Bale’s home City of Cardiff played host to its first ever European Cup Final as Madrid played Juventus on June 3rd, but the now former most expensive player in the world played just 13 minutes as a substitute with the game already won at 3-1.
The victory meant ZIdane’s Real had become the first side to win back-to-back Champions League titles, but it appeared that whilst the Frenchman’s stock rose, Bale’s simultaneously plummeted.
The 17/18 season saw an improvement from Bale in terms of his goal scoring output as he bagged 16 times in the league, but he still only started 20 La Liga games as injuries and tactics continued to limit his availability.
The seismic push of Zidane seemed to leave Bale hurtling towards the exit door, but once again, like at the Mestalla, the Estádio da Luz, San Siro, White Hart Lane – Gareth Bale thrived on the biggest stage and saved his team when they needed it most.
Leading up to the 2018 Champions League final in Kiev against Liverpool, Bale had scored five in five games including one in El Clásico, but he still found himself on the bench for the second final in a row.
With the score deadlocked at one apiece, he entered the fray in the 61st minute.
Just moments later, Casemiro floated a ball over to Marcelo deep in Liverpool territory, with Ronaldo, Benzema and Bale to aim for as he cut inside onto his unfavoured right foot before lifting a hopeful cross towards the area.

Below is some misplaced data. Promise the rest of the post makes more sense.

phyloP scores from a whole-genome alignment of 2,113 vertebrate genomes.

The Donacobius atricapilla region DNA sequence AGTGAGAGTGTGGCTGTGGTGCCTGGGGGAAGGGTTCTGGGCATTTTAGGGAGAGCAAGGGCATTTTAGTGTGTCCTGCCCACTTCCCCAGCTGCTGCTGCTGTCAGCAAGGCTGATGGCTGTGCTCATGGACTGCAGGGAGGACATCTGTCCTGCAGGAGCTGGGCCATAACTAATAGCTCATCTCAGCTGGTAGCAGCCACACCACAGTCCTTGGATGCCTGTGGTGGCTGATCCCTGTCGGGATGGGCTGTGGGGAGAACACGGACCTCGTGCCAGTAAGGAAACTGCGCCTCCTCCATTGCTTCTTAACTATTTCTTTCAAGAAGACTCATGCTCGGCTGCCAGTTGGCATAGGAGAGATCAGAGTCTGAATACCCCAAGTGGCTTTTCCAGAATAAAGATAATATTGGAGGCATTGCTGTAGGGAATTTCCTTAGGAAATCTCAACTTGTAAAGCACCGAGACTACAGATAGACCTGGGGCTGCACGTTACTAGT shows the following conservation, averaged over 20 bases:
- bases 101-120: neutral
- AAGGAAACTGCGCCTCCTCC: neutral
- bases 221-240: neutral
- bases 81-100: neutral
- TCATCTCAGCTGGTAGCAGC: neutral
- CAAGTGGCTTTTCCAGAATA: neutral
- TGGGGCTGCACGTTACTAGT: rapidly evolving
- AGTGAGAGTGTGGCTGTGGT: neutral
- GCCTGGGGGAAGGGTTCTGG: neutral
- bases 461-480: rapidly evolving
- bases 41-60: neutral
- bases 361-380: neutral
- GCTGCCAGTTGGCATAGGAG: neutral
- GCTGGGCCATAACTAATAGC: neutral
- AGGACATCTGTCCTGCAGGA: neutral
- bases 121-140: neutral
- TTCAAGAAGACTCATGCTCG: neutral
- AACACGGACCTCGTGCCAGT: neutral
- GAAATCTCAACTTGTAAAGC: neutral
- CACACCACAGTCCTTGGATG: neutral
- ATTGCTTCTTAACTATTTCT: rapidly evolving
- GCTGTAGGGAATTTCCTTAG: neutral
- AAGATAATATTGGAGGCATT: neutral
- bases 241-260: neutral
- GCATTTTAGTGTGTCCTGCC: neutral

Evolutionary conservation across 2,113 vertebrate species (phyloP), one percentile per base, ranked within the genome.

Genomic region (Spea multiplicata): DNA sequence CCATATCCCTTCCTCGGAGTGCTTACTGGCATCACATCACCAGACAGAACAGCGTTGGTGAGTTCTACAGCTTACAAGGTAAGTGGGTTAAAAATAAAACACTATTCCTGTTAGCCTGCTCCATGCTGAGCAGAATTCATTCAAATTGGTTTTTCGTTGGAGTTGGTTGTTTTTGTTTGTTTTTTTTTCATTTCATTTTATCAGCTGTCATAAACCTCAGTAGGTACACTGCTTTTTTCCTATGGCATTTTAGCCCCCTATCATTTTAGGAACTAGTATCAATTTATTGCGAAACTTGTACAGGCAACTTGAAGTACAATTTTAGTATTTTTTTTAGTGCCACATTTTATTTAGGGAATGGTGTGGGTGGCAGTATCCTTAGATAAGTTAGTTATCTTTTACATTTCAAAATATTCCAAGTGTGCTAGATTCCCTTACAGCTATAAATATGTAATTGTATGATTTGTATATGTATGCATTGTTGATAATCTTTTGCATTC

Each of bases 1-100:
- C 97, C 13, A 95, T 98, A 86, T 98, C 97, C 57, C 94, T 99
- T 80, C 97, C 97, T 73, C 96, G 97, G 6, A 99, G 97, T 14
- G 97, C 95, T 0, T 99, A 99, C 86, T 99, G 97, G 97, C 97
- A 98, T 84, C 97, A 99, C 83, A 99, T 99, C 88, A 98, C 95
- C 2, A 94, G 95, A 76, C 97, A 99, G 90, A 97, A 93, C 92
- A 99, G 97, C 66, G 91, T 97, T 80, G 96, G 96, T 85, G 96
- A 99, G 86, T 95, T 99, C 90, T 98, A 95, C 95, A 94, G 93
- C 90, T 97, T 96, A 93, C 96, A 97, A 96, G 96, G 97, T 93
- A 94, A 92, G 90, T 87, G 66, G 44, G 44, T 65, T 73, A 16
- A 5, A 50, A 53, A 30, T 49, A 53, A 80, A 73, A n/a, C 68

Gareth Bale met it mid-air, twisting his body to connect with a sublime overhead kick, flashing the ball into the top corner of Loris Karius’ net. A jubilant Bale ran to the corner flag before being swarmed by fellow Galácticos, he was at the bottom of the ensuing piley on, but rest assured – he was on top of the world.
Zidane at Hampden Park? Marco Van Basten against the Soviet Union? Lionel Messi against Athletic Club? Carlos Alberto in 1970? Who’s to say what the greatest goal ever scored in a final is – but Gareth Bale’s is up there.
He went on to add a second and Madrid’s third as they once again lifted the European Cup – their fourth in five seasons – but after the game it seemed like this troubled marriage would finally end in divorce, amid all of the ticker tape and confetti.
“Obviously, I was very disappointed not to start the game – I felt like I deserved it”, he said post match, before going on to admit that he needs to be playing week in, week out and that his future would be discussed with his agent.
The writing appeared to be on the wall for Bale there, and whilst there were two huge departures from the club that Summer – he would once again stay put.